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How To Maintain The Harley 103 Engine?

Like every other motorbike engine, there are some basic tips and tricks to maintain the Harley 103 engine. 

This will increase the workability, performance, and lifespan of the engine and reduce the risk of any catastrophic engine failing issues.

  • Change the engine regularly and use accurate viscosity grade oil recommended by Harley Davidson.
  • Keep the engine clean and free from debris and dirt.
  • Monitor the engine temperature continuously on long rides and allow the engine to rest for a while.
  • Inspect for changes in the performance of the engine such as uncommon noise, low output, misfires, vibration, heat emission, etc, and address the issue accordingly.

Read Also: Harley Davidson 5 Speed Transmission Problems: Tips & Fixes!


Go through the following queries from Harley enthusiasts to learn more about the 103 engine issues.

How Much HP Does A 103 Harley Have?

There is no official information on the horsepower produced by the Harley 103 engine. But it can be estimated the twin cam 103 Cui can produce 65-85 HP which is variable depending upon the situation.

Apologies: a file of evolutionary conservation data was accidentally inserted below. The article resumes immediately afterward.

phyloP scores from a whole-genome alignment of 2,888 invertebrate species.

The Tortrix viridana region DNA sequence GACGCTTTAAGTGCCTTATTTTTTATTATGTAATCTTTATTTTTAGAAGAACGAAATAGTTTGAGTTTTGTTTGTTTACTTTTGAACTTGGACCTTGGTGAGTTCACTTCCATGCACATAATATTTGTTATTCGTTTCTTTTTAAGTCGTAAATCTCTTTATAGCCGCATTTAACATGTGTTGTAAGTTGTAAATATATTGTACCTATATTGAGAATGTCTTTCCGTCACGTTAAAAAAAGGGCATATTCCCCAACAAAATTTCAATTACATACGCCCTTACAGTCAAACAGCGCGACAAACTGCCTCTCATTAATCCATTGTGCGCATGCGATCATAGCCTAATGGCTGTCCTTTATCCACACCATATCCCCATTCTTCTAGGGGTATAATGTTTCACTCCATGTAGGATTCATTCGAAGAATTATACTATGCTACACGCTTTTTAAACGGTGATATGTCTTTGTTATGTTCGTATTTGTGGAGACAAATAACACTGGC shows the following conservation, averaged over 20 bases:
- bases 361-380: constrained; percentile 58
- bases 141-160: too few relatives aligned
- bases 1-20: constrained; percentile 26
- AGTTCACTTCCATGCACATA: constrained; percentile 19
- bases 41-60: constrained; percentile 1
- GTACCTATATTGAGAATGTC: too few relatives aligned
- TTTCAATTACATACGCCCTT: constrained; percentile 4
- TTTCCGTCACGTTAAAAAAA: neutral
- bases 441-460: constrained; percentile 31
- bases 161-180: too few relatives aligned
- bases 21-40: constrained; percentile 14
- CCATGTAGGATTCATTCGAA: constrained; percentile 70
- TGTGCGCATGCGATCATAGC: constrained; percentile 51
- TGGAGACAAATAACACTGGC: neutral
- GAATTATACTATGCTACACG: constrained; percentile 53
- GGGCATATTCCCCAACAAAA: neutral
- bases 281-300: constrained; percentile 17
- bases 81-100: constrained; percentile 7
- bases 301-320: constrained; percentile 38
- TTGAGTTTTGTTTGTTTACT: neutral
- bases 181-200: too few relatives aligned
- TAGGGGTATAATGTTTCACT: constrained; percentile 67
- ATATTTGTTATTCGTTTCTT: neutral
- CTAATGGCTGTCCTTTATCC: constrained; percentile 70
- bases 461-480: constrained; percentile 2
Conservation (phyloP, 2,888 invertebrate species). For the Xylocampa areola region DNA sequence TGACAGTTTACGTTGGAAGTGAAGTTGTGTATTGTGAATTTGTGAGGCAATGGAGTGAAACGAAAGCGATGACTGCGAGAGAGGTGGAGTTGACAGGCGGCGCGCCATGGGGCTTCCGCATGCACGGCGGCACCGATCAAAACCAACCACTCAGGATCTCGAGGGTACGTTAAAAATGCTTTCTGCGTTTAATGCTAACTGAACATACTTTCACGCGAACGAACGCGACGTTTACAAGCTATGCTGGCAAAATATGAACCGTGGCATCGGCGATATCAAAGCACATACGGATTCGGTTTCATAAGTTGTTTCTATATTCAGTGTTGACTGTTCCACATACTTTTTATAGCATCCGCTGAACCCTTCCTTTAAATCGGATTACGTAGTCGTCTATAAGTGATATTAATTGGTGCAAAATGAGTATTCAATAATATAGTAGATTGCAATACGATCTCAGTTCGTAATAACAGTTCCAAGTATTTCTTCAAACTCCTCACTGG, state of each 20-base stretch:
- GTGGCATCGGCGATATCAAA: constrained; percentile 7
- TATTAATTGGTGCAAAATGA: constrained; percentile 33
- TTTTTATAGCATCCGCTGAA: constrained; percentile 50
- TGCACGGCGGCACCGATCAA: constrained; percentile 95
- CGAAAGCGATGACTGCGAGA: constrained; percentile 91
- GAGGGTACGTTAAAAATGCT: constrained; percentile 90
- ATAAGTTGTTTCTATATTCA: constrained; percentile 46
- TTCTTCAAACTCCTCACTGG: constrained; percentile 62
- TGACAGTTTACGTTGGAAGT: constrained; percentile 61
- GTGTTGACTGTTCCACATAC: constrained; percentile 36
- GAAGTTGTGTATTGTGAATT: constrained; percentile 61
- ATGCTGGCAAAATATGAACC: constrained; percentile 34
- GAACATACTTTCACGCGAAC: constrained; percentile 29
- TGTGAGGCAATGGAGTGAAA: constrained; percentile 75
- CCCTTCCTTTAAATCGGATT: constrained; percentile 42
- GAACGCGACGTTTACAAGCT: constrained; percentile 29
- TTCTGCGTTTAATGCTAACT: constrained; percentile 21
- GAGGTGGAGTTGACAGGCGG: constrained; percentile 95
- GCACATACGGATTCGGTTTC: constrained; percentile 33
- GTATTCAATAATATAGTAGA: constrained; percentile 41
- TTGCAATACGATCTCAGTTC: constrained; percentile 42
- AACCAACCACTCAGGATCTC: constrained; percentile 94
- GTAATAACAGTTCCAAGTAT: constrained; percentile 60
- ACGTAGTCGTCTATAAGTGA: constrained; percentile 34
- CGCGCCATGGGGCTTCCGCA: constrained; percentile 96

What Size Engine Is A Harley 103?

Harley’s twin cam 103 engine has a displacement of 1690 cubic cm, or 103 cubic inches. The 103 engine is rated at 100 lbs per ft of torque at 3500 RPMs.

Is The 103 Harley Engine Reliable?

Harley 103 engine has gained popularity due to its reliability and longevity. If maintained properly you can enjoy your Harley with a 103 engine for a longer time than expected and without any major issues.

What Is The Best Fuel For Harley 103?

Harley Davidson always recommends using first-grade unleaded gasoline for all of its engines including the 103. The best fuel for Harley 103 would be 91-95 grade unleaded Octane.

Final Words

No doubt the Harley 103 engine has great potential including some flaws like everyone’s machines. But keeping the bike maintained and tuned can give you a smooth engine performance for a long time.

Although some fixes to the Harley can be very expensive, such as replacing the chain tensioner and crank assembly.  It is better to do so in any way to keep the engine healthy and maintain the resale value.